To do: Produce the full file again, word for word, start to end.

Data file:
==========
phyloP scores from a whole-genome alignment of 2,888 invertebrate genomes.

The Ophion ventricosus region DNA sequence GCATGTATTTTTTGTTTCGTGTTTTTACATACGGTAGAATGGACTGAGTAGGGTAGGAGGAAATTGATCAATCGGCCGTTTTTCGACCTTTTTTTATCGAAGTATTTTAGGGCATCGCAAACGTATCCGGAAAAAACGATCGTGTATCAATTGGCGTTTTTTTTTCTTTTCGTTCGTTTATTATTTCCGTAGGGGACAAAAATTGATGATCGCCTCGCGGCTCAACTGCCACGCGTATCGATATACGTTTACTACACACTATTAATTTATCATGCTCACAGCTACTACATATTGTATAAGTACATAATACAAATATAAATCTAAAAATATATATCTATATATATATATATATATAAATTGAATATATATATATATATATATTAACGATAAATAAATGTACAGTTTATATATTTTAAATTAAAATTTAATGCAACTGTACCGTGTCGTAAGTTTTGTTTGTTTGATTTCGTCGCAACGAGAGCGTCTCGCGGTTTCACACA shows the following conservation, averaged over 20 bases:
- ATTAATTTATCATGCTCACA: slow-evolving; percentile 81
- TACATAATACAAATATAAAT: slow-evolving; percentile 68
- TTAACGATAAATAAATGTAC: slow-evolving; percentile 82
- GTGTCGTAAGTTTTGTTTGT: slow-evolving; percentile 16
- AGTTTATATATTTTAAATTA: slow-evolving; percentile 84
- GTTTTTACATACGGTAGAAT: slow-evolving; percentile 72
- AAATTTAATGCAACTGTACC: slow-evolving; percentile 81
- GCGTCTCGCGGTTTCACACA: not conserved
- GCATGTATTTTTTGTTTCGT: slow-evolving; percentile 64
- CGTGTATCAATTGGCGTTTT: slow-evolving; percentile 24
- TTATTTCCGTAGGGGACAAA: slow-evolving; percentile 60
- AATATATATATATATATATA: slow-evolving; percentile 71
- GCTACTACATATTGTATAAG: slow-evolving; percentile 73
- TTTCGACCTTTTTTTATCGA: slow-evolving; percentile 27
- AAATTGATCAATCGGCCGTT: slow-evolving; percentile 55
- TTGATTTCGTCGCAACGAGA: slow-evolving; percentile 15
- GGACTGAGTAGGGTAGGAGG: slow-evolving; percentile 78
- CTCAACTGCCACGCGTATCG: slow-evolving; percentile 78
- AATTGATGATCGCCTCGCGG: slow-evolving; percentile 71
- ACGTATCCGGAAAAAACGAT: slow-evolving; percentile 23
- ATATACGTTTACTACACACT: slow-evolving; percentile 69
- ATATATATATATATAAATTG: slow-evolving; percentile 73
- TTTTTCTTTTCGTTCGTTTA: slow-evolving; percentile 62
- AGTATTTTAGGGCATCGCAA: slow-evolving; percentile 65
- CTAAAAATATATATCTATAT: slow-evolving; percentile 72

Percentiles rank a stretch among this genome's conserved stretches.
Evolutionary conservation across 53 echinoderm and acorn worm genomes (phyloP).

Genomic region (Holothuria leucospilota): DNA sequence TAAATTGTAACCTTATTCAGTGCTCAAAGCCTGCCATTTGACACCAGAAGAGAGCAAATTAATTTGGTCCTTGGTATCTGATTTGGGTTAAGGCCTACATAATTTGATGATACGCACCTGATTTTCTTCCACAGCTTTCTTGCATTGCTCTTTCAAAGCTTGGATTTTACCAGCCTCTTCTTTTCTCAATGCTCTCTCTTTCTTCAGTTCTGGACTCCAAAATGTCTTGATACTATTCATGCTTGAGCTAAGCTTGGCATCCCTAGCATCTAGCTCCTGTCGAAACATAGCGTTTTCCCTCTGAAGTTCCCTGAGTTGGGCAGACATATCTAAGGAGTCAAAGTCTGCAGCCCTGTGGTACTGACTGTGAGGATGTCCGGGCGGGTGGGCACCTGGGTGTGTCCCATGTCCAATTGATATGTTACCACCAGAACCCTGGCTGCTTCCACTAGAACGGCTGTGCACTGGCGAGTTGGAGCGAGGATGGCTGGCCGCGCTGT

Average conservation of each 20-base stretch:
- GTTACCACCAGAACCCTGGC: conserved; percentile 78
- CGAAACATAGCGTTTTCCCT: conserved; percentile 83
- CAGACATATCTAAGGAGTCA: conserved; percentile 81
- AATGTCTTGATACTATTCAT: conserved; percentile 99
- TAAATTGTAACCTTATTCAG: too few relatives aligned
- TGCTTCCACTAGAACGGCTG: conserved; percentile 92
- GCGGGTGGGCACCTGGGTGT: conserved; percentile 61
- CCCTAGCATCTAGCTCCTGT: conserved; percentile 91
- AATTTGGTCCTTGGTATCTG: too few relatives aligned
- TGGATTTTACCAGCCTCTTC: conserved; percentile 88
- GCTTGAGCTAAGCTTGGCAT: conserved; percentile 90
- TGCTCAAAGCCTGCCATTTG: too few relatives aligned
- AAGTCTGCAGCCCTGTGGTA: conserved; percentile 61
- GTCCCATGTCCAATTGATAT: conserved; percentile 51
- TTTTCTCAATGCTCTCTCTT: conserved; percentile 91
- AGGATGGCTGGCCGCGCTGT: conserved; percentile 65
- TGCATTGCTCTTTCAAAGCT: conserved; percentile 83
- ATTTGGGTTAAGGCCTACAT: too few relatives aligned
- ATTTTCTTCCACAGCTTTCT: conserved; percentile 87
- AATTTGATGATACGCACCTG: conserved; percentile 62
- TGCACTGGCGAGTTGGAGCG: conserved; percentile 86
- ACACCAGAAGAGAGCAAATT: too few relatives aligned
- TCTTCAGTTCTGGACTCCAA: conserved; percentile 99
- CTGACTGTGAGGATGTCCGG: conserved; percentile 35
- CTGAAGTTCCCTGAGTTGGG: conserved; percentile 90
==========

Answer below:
phyloP scores from a whole-genome alignment of 2,888 invertebrate genomes.

The Ophion ventricosus region DNA sequence GCATGTATTTTTTGTTTCGTGTTTTTACATACGGTAGAATGGACTGAGTAGGGTAGGAGGAAATTGATCAATCGGCCGTTTTTCGACCTTTTTTTATCGAAGTATTTTAGGGCATCGCAAACGTATCCGGAAAAAACGATCGTGTATCAATTGGCGTTTTTTTTTCTTTTCGTTCGTTTATTATTTCCGTAGGGGACAAAAATTGATGATCGCCTCGCGGCTCAACTGCCACGCGTATCGATATACGTTTACTACACACTATTAATTTATCATGCTCACAGCTACTACATATTGTATAAGTACATAATACAAATATAAATCTAAAAATATATATCTATATATATATATATATATAAATTGAATATATATATATATATATATTAACGATAAATAAATGTACAGTTTATATATTTTAAATTAAAATTTAATGCAACTGTACCGTGTCGTAAGTTTTGTTTGTTTGATTTCGTCGCAACGAGAGCGTCTCGCGGTTTCACACA shows the following conservation, averaged over 20 bases:
- ATTAATTTATCATGCTCACA: slow-evolving; percentile 81
- TACATAATACAAATATAAAT: slow-evolving; percentile 68
- TTAACGATAAATAAATGTAC: slow-evolving; percentile 82
- GTGTCGTAAGTTTTGTTTGT: slow-evolving; percentile 16
- AGTTTATATATTTTAAATTA: slow-evolving; percentile 84
- GTTTTTACATACGGTAGAAT: slow-evolving; percentile 72
- AAATTTAATGCAACTGTACC: slow-evolving; percentile 81
- GCGTCTCGCGGTTTCACACA: not conserved
- GCATGTATTTTTTGTTTCGT: slow-evolving; percentile 64
- CGTGTATCAATTGGCGTTTT: slow-evolving; percentile 24
- TTATTTCCGTAGGGGACAAA: slow-evolving; percentile 60
- AATATATATATATATATATA: slow-evolving; percentile 71
- GCTACTACATATTGTATAAG: slow-evolving; percentile 73
- TTTCGACCTTTTTTTATCGA: slow-evolving; percentile 27
- AAATTGATCAATCGGCCGTT: slow-evolving; percentile 55
- TTGATTTCGTCGCAACGAGA: slow-evolving; percentile 15
- GGACTGAGTAGGGTAGGAGG: slow-evolving; percentile 78
- CTCAACTGCCACGCGTATCG: slow-evolving; percentile 78
- AATTGATGATCGCCTCGCGG: slow-evolving; percentile 71
- ACGTATCCGGAAAAAACGAT: slow-evolving; percentile 23
- ATATACGTTTACTACACACT: slow-evolving; percentile 69
- ATATATATATATATAAATTG: slow-evolving; percentile 73
- TTTTTCTTTTCGTTCGTTTA: slow-evolving; percentile 62
- AGTATTTTAGGGCATCGCAA: slow-evolving; percentile 65
- CTAAAAATATATATCTATAT: slow-evolving; percentile 72

Percentiles rank a stretch among this genome's conserved stretches.
Evolutionary conservation across 53 echinoderm and acorn worm genomes (phyloP).

Genomic region (Holothuria leucospilota): DNA sequence TAAATTGTAACCTTATTCAGTGCTCAAAGCCTGCCATTTGACACCAGAAGAGAGCAAATTAATTTGGTCCTTGGTATCTGATTTGGGTTAAGGCCTACATAATTTGATGATACGCACCTGATTTTCTTCCACAGCTTTCTTGCATTGCTCTTTCAAAGCTTGGATTTTACCAGCCTCTTCTTTTCTCAATGCTCTCTCTTTCTTCAGTTCTGGACTCCAAAATGTCTTGATACTATTCATGCTTGAGCTAAGCTTGGCATCCCTAGCATCTAGCTCCTGTCGAAACATAGCGTTTTCCCTCTGAAGTTCCCTGAGTTGGGCAGACATATCTAAGGAGTCAAAGTCTGCAGCCCTGTGGTACTGACTGTGAGGATGTCCGGGCGGGTGGGCACCTGGGTGTGTCCCATGTCCAATTGATATGTTACCACCAGAACCCTGGCTGCTTCCACTAGAACGGCTGTGCACTGGCGAGTTGGAGCGAGGATGGCTGGCCGCGCTGT

Average conservation of each 20-base stretch:
- GTTACCACCAGAACCCTGGC: conserved; percentile 78
- CGAAACATAGCGTTTTCCCT: conserved; percentile 83
- CAGACATATCTAAGGAGTCA: conserved; percentile 81
- AATGTCTTGATACTATTCAT: conserved; percentile 99
- TAAATTGTAACCTTATTCAG: too few relatives aligned
- TGCTTCCACTAGAACGGCTG: conserved; percentile 92
- GCGGGTGGGCACCTGGGTGT: conserved; percentile 61
- CCCTAGCATCTAGCTCCTGT: conserved; percentile 91
- AATTTGGTCCTTGGTATCTG: too few relatives aligned
- TGGATTTTACCAGCCTCTTC: conserved; percentile 88
- GCTTGAGCTAAGCTTGGCAT: conserved; percentile 90
- TGCTCAAAGCCTGCCATTTG: too few relatives aligned
- AAGTCTGCAGCCCTGTGGTA: conserved; percentile 61
- GTCCCATGTCCAATTGATAT: conserved; percentile 51
- TTTTCTCAATGCTCTCTCTT: conserved; percentile 91
- AGGATGGCTGGCCGCGCTGT: conserved; percentile 65
- TGCATTGCTCTTTCAAAGCT: conserved; percentile 83
- ATTTGGGTTAAGGCCTACAT: too few relatives aligned
- ATTTTCTTCCACAGCTTTCT: conserved; percentile 87
- AATTTGATGATACGCACCTG: conserved; percentile 62
- TGCACTGGCGAGTTGGAGCG: conserved; percentile 86
- ACACCAGAAGAGAGCAAATT: too few relatives aligned
- TCTTCAGTTCTGGACTCCAA: conserved; percentile 99
- CTGACTGTGAGGATGTCCGG: conserved; percentile 35
- CTGAAGTTCCCTGAGTTGGG: conserved; percentile 90